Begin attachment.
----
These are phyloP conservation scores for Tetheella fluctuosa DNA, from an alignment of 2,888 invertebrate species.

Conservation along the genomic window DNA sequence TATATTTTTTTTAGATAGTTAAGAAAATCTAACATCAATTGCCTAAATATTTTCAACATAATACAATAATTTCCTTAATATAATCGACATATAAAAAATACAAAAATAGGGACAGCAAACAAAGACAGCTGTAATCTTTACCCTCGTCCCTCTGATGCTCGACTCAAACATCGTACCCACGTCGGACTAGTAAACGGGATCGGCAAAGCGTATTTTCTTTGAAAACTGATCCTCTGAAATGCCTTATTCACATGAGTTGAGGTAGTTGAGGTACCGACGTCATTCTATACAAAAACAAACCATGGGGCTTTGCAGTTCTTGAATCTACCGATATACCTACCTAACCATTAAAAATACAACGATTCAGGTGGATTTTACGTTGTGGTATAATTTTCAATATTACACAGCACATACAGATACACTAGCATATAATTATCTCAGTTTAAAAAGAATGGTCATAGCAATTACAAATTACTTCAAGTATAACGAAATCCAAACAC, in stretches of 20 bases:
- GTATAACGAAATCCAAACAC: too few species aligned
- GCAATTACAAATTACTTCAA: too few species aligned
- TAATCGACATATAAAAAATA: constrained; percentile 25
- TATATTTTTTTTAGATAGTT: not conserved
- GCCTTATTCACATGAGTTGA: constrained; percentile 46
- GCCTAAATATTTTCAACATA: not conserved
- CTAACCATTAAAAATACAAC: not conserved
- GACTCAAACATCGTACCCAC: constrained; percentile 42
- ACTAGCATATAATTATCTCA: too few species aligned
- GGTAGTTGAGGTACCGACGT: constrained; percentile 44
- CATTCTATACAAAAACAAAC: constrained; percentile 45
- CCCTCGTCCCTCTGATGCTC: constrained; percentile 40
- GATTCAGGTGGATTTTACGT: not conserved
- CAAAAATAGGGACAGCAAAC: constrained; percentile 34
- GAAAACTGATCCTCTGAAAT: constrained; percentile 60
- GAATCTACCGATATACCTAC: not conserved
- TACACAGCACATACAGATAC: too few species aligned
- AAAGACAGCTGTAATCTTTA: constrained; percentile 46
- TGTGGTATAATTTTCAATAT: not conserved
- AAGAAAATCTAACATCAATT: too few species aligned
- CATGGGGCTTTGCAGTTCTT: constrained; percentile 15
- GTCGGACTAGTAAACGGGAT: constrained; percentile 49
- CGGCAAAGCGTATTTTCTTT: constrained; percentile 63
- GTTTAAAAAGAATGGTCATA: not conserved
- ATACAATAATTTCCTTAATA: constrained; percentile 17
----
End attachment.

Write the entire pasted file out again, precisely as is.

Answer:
These are phyloP conservation scores for Tetheella fluctuosa DNA, from an alignment of 2,888 invertebrate species.

Conservation along the genomic window DNA sequence TATATTTTTTTTAGATAGTTAAGAAAATCTAACATCAATTGCCTAAATATTTTCAACATAATACAATAATTTCCTTAATATAATCGACATATAAAAAATACAAAAATAGGGACAGCAAACAAAGACAGCTGTAATCTTTACCCTCGTCCCTCTGATGCTCGACTCAAACATCGTACCCACGTCGGACTAGTAAACGGGATCGGCAAAGCGTATTTTCTTTGAAAACTGATCCTCTGAAATGCCTTATTCACATGAGTTGAGGTAGTTGAGGTACCGACGTCATTCTATACAAAAACAAACCATGGGGCTTTGCAGTTCTTGAATCTACCGATATACCTACCTAACCATTAAAAATACAACGATTCAGGTGGATTTTACGTTGTGGTATAATTTTCAATATTACACAGCACATACAGATACACTAGCATATAATTATCTCAGTTTAAAAAGAATGGTCATAGCAATTACAAATTACTTCAAGTATAACGAAATCCAAACAC, in stretches of 20 bases:
- GTATAACGAAATCCAAACAC: too few species aligned
- GCAATTACAAATTACTTCAA: too few species aligned
- TAATCGACATATAAAAAATA: constrained; percentile 25
- TATATTTTTTTTAGATAGTT: not conserved
- GCCTTATTCACATGAGTTGA: constrained; percentile 46
- GCCTAAATATTTTCAACATA: not conserved
- CTAACCATTAAAAATACAAC: not conserved
- GACTCAAACATCGTACCCAC: constrained; percentile 42
- ACTAGCATATAATTATCTCA: too few species aligned
- GGTAGTTGAGGTACCGACGT: constrained; percentile 44
- CATTCTATACAAAAACAAAC: constrained; percentile 45
- CCCTCGTCCCTCTGATGCTC: constrained; percentile 40
- GATTCAGGTGGATTTTACGT: not conserved
- CAAAAATAGGGACAGCAAAC: constrained; percentile 34
- GAAAACTGATCCTCTGAAAT: constrained; percentile 60
- GAATCTACCGATATACCTAC: not conserved
- TACACAGCACATACAGATAC: too few species aligned
- AAAGACAGCTGTAATCTTTA: constrained; percentile 46
- TGTGGTATAATTTTCAATAT: not conserved
- AAGAAAATCTAACATCAATT: too few species aligned
- CATGGGGCTTTGCAGTTCTT: constrained; percentile 15
- GTCGGACTAGTAAACGGGAT: constrained; percentile 49
- CGGCAAAGCGTATTTTCTTT: constrained; percentile 63
- GTTTAAAAAGAATGGTCATA: not conserved
- ATACAATAATTTCCTTAATA: constrained; percentile 17